How a Manchester basic school clings to survival
With only one student enrolled on December 1 at Inglewood Basic School in Manchester, the rural-based early childhood institution was on the verge of closing its doors and sending its three educators home. By the start of the January term, four...
With only one student enrolled on December 1 at Inglewood Basic School in Manchester, the rural-based early childhood institution was on the verge of closing its doors and sending its three educators home.
By the start of the January term, four more infants were enrolled, resulting in the board granting permission for the school to remain in operation.
The enrolment crisis in some early childhood institutions has been exacerbated by the coronavirus, with attendance rates not always recovering to pre-pandemic levels.
Public Administration and Appropriations Committee (PAAC) Chairman Member of Parliament Mikael Phillips flagged the concern last November as he discussed the fallout in his Manchester North Western constituency.
Inglewood and the long-shuttered Mayfield basic schools, both reportedly built with funding from the CHASE Fund, have been victims of chronic low enrolment. It’s an observation with national implications as 83,356, or 35 per cent, of children aged six years old or younger were enrolled in early childhood institutions for 2021-2022. He noted that the pre-COVID numbers for 2019-2020 were similar.
Institutions like Inglewood are failing to stand the test of time, as parents of infants in the community have mainly enrolled their children at the nearby Kiddies Corner, formerly the Coley Mountain Basic School, which has been in existence for over 30 years. Kiddies Corner is owned by Grace Open Bible Church in the adjoining district.
Parents who spoke with The Gleaner last December lamented Inglewood Basic School’s spiral towards obsolescence, preferring to journey to the neighbouring community where Kiddies Corner is perceived to have higher-quality educational standards.
During a visit to Inglewood last month, board Chairman Noel Brown was locked away with the principal and teachers discussing if they should keep the school open.
Brown told The Gleaner on January 18 that enrol inched up to five after they engaged in a house-to-house campaign similar to the Ministry of Education and Youth’s Yard to Yard Find the Child Initiative.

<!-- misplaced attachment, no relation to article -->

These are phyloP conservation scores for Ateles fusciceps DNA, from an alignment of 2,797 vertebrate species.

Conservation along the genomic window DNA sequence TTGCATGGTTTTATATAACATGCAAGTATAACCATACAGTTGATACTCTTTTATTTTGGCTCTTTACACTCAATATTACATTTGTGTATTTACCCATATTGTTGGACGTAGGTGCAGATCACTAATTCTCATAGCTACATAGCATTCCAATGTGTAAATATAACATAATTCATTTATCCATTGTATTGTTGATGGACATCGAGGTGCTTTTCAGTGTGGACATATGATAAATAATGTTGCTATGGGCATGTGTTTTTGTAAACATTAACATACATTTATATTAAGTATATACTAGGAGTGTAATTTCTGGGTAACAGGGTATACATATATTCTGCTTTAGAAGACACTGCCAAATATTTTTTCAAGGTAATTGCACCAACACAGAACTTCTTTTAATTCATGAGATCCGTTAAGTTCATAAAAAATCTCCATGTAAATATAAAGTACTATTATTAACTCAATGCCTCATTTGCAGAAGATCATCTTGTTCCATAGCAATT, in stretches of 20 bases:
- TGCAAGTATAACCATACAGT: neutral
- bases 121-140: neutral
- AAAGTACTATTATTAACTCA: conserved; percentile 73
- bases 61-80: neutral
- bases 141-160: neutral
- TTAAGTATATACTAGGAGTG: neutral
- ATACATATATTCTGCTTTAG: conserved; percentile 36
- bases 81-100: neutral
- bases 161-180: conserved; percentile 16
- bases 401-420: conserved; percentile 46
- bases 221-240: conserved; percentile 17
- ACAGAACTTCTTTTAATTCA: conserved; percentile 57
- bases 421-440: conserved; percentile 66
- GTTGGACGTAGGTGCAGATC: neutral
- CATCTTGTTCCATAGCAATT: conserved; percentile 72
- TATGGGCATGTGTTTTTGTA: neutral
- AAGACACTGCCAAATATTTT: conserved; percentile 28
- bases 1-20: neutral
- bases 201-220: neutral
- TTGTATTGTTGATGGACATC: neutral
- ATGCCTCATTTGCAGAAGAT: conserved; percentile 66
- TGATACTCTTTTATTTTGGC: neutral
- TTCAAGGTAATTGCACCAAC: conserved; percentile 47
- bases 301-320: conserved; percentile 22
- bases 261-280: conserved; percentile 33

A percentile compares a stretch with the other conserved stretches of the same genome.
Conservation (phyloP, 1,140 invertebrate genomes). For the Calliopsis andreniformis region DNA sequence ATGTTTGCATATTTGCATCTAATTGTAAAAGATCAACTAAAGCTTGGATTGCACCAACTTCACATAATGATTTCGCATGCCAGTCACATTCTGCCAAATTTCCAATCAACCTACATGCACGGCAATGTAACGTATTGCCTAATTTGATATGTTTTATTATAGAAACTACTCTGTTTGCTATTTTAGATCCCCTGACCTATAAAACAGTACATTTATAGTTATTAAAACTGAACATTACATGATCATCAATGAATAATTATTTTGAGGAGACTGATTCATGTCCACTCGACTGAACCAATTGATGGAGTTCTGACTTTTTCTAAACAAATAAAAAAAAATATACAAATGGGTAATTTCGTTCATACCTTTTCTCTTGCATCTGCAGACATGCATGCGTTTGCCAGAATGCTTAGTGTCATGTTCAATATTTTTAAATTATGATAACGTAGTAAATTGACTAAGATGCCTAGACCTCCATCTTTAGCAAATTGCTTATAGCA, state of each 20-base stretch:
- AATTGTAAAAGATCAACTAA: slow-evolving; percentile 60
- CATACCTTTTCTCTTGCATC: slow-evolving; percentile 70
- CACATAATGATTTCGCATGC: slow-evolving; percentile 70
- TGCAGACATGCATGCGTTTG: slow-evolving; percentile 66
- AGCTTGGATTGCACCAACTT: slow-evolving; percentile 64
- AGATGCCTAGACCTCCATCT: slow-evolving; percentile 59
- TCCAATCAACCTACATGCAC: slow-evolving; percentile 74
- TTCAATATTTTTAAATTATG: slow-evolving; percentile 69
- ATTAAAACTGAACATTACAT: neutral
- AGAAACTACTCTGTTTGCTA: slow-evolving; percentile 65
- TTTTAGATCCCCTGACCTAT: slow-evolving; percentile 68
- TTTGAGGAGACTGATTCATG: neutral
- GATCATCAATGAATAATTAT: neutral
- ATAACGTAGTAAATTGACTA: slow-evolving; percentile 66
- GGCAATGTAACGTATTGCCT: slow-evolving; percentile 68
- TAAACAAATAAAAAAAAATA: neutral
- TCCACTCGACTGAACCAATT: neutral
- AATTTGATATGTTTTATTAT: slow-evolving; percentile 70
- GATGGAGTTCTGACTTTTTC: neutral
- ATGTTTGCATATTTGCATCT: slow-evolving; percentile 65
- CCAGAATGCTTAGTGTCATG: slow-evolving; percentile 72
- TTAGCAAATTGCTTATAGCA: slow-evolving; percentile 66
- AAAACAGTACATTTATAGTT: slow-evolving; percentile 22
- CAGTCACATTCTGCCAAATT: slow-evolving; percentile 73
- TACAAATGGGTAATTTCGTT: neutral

But with Inglewood re-engaging only four of approximately 30 students who had gone off the radar, the marginal gains of the enrolment-boosting programme are likely to come under scrutiny.
The unmet target was reclamation of 20 students.
Brown cited the declining birth rate in the community as a key factor fuelling the decline. Young residents have also migrated to other communities to start families.
“COVID has done a greater disservice to it … . Some people send their children to other places. Some of the schools merged with the primary school,” he said, alluding to easier transition to higher grades.
The national drive to reclaim children who have gone missing from the education sector has had its own struggles.
At the same November 2022 meeting of the PAAC, it was revealed that the Yard to Yard initiative was yet to re-engage 7,000 unaccounted-for high- and primary-school students.
Responding to concerns about the ECI data, Karlene Deslandes, executive director of the Early Childhood Commission, noted that schools were just emerging from the shadow of COVID-19 and that a new census should reveal more accurate numbers.
Parents have argued that Inglewood’s slump isn’t all COVID’s fault.
They point to a lack of progress, citing a lack of Internet connectivity as one of the glaring deficiencies.
Grievances ranged from staff lateness and meal quality to claims that teachers were unwilling to open snacks for infants who could not do so themselves.
“Most of the pickney dem from dis yah one community yah go Kiddies Corner. One vehicle bring dem and dem make more than one trip a morning and evening time,” said a parent who requested anonymity.
Brown acknowledged that Inglewood has deficits and said that the principal had committed to improving Inglewood’s performance. However, he appealed for state intervention.
“We need more support from the ministry, in terms of funding. There are some things that we need to do, which we don’t really have the money. We have to be begging around,” Brown told The Gleaner.
Inglewood’s competitor, Kiddies Corner, has more than 50 students enrolled and it is aiming to implement a brain builder programme soon.
The school was once located at the back of the Grace Open Bible Church before the Jamaica Social Investment Fund (JSIF) intervened.
Kiddies Corner was gifted a new building from JSIF in 2007 and now has three clean classrooms, a kitchen, a sick bay, an isolation room, and sanitisation facilities.